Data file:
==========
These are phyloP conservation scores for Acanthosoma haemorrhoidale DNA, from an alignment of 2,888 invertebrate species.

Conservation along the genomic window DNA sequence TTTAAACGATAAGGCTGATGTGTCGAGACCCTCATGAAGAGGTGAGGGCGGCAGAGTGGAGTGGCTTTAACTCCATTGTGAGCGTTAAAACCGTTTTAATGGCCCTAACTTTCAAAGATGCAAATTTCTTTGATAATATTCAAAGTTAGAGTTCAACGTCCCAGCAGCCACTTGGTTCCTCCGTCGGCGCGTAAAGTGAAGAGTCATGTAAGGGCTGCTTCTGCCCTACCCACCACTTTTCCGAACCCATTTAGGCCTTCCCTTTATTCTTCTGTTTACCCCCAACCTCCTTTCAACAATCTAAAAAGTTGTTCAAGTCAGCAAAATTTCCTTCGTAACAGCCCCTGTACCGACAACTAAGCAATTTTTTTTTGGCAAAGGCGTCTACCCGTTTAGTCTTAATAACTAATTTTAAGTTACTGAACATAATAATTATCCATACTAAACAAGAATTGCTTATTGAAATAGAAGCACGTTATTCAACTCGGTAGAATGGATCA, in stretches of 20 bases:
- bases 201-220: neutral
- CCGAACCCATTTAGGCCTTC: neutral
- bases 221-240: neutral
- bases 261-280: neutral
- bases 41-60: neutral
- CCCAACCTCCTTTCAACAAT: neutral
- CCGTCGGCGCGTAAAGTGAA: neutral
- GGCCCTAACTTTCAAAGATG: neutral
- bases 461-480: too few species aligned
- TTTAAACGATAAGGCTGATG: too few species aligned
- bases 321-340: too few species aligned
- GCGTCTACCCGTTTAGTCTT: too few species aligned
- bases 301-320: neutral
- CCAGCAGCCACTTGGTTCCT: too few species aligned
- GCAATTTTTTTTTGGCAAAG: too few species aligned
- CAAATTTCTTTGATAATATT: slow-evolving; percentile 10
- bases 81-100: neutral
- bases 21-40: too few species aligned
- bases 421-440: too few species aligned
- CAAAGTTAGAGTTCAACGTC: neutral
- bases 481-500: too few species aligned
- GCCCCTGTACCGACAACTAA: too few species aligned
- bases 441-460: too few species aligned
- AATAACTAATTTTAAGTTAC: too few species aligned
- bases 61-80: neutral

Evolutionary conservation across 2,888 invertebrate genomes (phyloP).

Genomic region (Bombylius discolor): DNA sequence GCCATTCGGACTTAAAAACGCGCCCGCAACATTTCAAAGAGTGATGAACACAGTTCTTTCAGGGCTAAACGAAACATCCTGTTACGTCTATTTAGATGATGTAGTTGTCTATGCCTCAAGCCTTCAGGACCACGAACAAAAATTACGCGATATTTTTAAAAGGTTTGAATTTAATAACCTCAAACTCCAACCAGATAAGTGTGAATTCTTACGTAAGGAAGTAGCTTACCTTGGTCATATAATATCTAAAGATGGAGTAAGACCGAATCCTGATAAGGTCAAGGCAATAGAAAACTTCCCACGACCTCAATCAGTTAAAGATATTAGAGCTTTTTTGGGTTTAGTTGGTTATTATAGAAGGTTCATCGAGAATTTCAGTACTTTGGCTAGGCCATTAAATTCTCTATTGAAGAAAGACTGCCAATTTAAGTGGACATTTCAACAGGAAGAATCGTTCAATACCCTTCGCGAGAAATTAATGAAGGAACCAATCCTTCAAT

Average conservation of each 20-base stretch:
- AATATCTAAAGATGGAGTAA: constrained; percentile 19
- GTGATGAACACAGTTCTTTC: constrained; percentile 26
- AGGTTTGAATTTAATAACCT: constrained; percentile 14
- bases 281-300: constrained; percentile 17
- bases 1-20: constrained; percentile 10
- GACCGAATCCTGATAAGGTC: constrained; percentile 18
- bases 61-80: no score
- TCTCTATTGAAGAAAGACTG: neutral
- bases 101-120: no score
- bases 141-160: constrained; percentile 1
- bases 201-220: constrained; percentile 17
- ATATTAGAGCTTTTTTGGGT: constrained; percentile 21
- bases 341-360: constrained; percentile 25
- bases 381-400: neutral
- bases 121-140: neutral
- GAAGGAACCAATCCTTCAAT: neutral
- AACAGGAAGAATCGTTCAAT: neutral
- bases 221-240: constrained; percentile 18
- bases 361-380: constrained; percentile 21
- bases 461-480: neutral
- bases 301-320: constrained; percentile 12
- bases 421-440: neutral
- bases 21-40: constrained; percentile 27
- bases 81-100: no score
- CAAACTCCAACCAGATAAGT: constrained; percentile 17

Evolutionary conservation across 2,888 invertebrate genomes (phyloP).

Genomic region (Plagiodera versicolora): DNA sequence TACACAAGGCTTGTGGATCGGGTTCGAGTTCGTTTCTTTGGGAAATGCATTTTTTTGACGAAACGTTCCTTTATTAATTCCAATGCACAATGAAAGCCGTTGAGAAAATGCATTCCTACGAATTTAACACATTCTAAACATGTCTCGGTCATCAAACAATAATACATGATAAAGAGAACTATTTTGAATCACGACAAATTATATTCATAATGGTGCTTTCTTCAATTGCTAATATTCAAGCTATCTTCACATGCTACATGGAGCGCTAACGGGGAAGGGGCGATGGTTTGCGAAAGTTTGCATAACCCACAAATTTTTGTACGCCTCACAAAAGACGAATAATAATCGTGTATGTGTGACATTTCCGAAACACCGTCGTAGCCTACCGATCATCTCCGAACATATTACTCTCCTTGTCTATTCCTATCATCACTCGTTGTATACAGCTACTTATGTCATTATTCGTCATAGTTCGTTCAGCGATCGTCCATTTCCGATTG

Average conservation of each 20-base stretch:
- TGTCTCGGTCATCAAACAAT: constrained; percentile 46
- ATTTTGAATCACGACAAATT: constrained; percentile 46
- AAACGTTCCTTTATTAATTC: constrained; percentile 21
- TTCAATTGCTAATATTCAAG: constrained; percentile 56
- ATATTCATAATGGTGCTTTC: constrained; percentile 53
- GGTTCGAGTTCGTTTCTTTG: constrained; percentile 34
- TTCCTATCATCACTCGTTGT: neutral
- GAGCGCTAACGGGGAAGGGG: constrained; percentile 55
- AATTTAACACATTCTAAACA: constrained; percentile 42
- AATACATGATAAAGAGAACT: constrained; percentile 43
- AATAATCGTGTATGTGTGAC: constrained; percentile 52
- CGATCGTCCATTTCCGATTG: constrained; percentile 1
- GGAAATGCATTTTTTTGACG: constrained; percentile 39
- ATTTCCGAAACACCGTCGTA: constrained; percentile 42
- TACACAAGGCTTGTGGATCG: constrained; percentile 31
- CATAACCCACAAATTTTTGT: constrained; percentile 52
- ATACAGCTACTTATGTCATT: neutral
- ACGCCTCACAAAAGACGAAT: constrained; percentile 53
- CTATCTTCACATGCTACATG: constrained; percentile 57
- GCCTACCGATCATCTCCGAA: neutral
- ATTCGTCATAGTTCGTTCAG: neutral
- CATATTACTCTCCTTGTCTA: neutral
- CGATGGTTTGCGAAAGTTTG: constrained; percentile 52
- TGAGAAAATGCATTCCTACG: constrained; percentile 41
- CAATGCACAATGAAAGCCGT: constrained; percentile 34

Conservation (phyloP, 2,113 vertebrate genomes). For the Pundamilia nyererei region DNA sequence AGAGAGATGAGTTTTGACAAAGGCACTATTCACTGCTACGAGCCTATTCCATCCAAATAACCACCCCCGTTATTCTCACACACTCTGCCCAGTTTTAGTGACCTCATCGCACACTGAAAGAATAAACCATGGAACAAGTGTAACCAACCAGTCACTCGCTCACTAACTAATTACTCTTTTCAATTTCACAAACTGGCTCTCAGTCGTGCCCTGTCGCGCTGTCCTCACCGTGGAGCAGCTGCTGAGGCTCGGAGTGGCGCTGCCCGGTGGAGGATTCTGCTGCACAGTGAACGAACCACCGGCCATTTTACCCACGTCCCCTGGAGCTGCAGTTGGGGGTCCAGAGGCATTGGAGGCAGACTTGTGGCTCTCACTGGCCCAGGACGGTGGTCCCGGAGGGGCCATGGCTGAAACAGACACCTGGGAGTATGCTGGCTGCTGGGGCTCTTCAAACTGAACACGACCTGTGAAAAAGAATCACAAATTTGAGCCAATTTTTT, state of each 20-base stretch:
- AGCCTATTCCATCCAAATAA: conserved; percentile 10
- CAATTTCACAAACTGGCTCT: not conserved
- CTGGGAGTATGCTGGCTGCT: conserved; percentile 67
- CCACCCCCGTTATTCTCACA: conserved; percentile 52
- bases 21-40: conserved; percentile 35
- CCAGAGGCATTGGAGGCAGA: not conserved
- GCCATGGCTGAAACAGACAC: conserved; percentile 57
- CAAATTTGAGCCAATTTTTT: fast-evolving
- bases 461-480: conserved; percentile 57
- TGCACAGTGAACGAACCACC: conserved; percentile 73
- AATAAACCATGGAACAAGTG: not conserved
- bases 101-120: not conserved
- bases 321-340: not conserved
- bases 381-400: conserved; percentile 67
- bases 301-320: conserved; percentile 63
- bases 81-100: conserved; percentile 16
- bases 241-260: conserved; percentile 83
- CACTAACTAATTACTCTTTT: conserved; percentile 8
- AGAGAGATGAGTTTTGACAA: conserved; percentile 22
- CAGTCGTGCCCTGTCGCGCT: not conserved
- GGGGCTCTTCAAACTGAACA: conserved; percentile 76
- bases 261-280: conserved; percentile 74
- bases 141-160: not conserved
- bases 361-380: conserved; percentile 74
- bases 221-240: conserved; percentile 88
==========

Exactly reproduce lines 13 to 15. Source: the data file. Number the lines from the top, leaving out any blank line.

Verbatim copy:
- bases 321-340: too few species aligned
- GCGTCTACCCGTTTAGTCTT: too few species aligned
- bases 301-320: neutral